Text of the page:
Journalism links 8/17

This is great video. What a country:

More details here. Hard to imagine that happening in a lot of other countries. At the same time, I suspect that people on the rope line will be a little more thoroughly screened in the future. There are reasons campaigns and politicians like to work friendly crowds. But, still, how great that there is occasionally the opportunity to just maybe have a fleeting conversation on something of substance with which you disagree about your president.

And good for President Obama, too, in briefly engaging with the guy. He blows him off at the end — there are a lot of people there to meet and greet — but he didn’t ignore him like you might imagine a politician doing. That’s nice to see. Obama also reportedly said this, elsewhere in Iowa. Pretty sure everyone wishes he hadn’t

“Democracy is always a messy business in a big country like this,” Obama responded. “When you listen to what the federalists said about the anti-federalists … those guys were tough. Lincoln, they used to talk about him almost as bad as they talk about me.”

This was during a Q&A with an “invited guest” (See?) who asked how he deals with his congressional critics in the GOP. The writer’s of that story then gleefully called up every Lincoln scholar in their office that day to disabuse everyone of this notion. Sometimes ad libs are bad.

Here’s a tale designed to chill you. Should you see a traffic stop gone wrong, think twice about pulling out your camera. That video could get you sued

The amateur videographer with the colorful vocabulary who memorialized the alleged 2009 police beating of Melvin Jones III during a traffic stop may be charged with illegal wiretapping. One of four police officers disciplined for the incident on Nov. 27, 2009, Michael Sedergren, has filed an application for a criminal complaint against videographer Tyrisha Greene. Sedergren, who was suspended for 45 days, claims it was illegal for Greene to videotape him without his consent. Greene made a 20-minute film that included Jones, who is black, being struck repeatedly by a white officer with a flashlight while a group of other white officers stood by without intervening. The video also included an expletive-filled commentary by Greene, 29, who sounded alarmed by the scene that unfolded on Rifle Street.

The suspect who was beaten has a record and apparently went for one of the officers’ sidearms. So, yes, he was going to be stopped. The officer who lost his cool, and his colleagues who stood around, should have also stopped.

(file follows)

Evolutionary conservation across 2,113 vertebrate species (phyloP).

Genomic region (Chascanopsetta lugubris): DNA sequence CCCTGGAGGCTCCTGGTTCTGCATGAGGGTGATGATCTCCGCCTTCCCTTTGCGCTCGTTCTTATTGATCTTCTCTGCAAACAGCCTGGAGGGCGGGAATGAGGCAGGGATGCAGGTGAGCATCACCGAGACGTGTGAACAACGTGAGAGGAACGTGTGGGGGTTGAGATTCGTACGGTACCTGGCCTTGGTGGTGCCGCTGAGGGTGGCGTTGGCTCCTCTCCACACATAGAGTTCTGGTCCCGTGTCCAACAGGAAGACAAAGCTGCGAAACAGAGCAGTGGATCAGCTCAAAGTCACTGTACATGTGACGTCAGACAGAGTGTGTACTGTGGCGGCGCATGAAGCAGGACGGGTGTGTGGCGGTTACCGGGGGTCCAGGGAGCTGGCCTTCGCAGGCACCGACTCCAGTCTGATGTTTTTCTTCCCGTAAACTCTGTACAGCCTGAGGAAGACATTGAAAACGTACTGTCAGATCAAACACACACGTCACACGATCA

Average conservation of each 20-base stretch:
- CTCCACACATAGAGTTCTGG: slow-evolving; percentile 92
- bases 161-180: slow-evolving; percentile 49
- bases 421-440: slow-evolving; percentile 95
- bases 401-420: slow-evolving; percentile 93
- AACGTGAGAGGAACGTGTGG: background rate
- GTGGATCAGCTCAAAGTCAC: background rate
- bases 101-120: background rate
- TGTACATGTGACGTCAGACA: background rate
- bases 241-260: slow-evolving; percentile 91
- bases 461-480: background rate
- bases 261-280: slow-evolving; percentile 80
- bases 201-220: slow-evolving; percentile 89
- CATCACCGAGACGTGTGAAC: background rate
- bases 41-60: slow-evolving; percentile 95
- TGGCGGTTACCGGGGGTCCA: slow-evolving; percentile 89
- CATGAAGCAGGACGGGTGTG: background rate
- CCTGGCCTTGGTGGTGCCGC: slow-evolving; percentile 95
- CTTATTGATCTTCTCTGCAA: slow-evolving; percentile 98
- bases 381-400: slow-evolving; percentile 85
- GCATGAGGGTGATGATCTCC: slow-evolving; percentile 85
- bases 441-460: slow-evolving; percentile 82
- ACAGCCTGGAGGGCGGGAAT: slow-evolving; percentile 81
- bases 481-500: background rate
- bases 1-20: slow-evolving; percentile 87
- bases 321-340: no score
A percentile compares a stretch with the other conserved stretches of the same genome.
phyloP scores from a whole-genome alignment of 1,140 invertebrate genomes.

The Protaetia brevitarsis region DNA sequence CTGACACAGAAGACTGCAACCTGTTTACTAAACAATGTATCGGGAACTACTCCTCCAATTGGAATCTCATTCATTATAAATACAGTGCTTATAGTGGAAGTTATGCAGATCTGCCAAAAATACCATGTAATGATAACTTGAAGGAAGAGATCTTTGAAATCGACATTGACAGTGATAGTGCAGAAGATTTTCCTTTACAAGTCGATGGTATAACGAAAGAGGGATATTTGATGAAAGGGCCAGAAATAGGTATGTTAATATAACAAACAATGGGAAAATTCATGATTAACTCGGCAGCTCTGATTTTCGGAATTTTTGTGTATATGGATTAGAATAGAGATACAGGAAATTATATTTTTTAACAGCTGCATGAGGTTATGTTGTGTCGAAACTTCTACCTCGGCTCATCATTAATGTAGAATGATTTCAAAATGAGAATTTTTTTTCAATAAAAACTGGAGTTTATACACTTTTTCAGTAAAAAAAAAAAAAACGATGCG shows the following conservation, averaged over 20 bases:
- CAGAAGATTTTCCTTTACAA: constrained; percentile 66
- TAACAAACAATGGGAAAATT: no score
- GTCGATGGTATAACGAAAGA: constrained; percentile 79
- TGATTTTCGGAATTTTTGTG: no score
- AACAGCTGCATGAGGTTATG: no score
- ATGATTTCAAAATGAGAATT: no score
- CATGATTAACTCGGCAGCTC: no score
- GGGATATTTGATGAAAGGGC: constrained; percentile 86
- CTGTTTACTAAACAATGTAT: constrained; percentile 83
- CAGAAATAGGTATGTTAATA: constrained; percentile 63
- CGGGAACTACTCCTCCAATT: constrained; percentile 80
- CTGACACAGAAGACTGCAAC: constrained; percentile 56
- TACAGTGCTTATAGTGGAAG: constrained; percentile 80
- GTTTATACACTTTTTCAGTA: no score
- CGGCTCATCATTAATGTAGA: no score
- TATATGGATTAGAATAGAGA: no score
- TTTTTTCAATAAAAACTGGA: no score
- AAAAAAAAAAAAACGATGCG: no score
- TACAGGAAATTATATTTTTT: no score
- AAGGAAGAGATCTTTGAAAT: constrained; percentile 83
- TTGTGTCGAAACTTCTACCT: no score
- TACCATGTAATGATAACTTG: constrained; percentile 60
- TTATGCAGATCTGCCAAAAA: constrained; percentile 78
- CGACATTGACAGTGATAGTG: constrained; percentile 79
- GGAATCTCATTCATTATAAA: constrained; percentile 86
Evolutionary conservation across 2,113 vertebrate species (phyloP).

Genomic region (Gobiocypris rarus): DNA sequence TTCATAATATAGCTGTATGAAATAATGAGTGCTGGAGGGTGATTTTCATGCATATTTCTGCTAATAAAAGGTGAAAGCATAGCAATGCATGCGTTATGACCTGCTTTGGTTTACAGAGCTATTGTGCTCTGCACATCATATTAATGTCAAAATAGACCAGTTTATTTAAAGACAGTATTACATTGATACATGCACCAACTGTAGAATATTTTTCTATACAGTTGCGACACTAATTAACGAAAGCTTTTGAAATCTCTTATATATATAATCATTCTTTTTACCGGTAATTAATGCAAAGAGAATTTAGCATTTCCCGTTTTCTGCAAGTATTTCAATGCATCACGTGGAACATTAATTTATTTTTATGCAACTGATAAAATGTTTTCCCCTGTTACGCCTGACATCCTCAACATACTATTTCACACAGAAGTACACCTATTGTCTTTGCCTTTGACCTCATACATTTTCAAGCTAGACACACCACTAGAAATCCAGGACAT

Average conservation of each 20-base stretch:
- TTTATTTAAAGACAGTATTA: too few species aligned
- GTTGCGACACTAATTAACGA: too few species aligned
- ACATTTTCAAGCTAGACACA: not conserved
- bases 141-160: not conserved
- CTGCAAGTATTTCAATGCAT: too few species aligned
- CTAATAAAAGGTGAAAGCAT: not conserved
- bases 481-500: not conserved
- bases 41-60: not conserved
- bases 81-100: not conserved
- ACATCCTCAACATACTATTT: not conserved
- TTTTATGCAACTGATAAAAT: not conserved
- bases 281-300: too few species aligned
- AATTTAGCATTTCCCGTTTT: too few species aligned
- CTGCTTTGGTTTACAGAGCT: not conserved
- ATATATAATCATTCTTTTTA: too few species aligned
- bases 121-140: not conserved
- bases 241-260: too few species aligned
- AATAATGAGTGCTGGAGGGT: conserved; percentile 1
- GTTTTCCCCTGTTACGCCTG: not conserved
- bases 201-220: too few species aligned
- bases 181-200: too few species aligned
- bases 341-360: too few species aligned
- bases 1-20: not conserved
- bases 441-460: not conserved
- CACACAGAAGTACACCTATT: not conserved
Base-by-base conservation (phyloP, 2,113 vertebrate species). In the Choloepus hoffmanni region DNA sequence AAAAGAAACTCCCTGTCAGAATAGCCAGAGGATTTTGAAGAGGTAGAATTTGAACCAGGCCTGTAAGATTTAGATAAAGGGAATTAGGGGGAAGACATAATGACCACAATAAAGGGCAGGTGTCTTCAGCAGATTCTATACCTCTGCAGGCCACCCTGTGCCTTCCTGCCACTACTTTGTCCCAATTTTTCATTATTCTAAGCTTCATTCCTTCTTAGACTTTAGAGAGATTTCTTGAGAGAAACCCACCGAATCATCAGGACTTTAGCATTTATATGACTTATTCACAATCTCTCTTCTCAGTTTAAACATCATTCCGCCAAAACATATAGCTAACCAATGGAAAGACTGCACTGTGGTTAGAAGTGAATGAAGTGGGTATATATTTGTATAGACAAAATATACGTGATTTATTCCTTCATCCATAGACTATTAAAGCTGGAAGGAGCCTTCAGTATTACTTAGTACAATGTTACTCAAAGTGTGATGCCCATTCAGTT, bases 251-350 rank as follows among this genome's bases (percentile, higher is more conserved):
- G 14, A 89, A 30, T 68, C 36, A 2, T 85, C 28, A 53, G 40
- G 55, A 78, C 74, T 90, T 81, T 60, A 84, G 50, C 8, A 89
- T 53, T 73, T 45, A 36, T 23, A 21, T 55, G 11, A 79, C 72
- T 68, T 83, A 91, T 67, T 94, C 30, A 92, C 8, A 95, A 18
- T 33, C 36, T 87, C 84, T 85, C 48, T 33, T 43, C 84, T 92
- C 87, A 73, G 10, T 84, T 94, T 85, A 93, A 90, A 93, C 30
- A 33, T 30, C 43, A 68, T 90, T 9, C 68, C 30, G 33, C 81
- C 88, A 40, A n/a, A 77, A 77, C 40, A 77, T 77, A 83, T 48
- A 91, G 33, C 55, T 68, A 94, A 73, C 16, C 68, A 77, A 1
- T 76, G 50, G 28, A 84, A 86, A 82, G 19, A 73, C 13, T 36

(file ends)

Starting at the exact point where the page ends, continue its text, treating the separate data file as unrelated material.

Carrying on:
You’d think with dash-mounted cameras, and more than a few of these stories making the news every year or two the officers would do well to pull the guy off, but that didn’t happen here. The suspect’s mugshot — he was beaten badly — and the video are in that story, along with a thorough detailing of the legal aspects. The story comes down on the side of the videographer, who the plaintiff-officer claims “improper interception of wire and oral communication.” That makes no sense in this circumstance, as far as the stories go.

Oh look a newspaper stealing a photo from a casual photographer. A woman took a picture of mannequins at a clothing store, made a clever comment and that generated some interest from various publications. The Washington Post asked for permission to use it, and she gave them her approval. The Daily Mail asked and she turned them down.

In the comments, however, there is a great debate about copyright, if you’re interested in that sort of thing. If this were an issue in the U.S. you could say Daily Mail basically followed the guidelines and precedent in place, using a thumbnail, and that was after asking to use the private individual’s photo and being denied. Everyone is right, so everyone feels wronged.

The laws are a bit different in England, where this took place. How would you handle it here?

(Update: The story has been pulled altogether from the Daily Mail site, but the conversation on Boing Boing continues.)

About that Miami football scandal, here’s a nice look at the presentation from many of the online outlets, via the always outstanding MGoBlog and another site called Fear the Hat. Surprisingly ESPN’s site has been incredibly late to the party, as you’ll see in the screen caps. I took a look at the front page of the Miami Herald this morning. They ran the story as a lead piece on the front page, but there was no color and no art.

NBC 10 in Philadelphia is flexing a little social media muscle

The local NBC station in Philadelphia has started reporting news on location-based social network Foursquare. Initially, NBC 10 will pick one lead story a day and have a reporter check in on Foursquare from relevant locations and leave text and photo news updates. Later, this will extend to multiple stories and individual Foursquare accounts for each reporter.

That’s a fine idea. And since the Poynter piece didn’t do it, I’ll add that in addition to working Foursquare, they should also run a similar program elsewhere.

You want to have some say in your distribution? You have to know, and go, where your audience is. Expand this program to Facebook Places, Gowalla, and, really, wherever their audience gathers.

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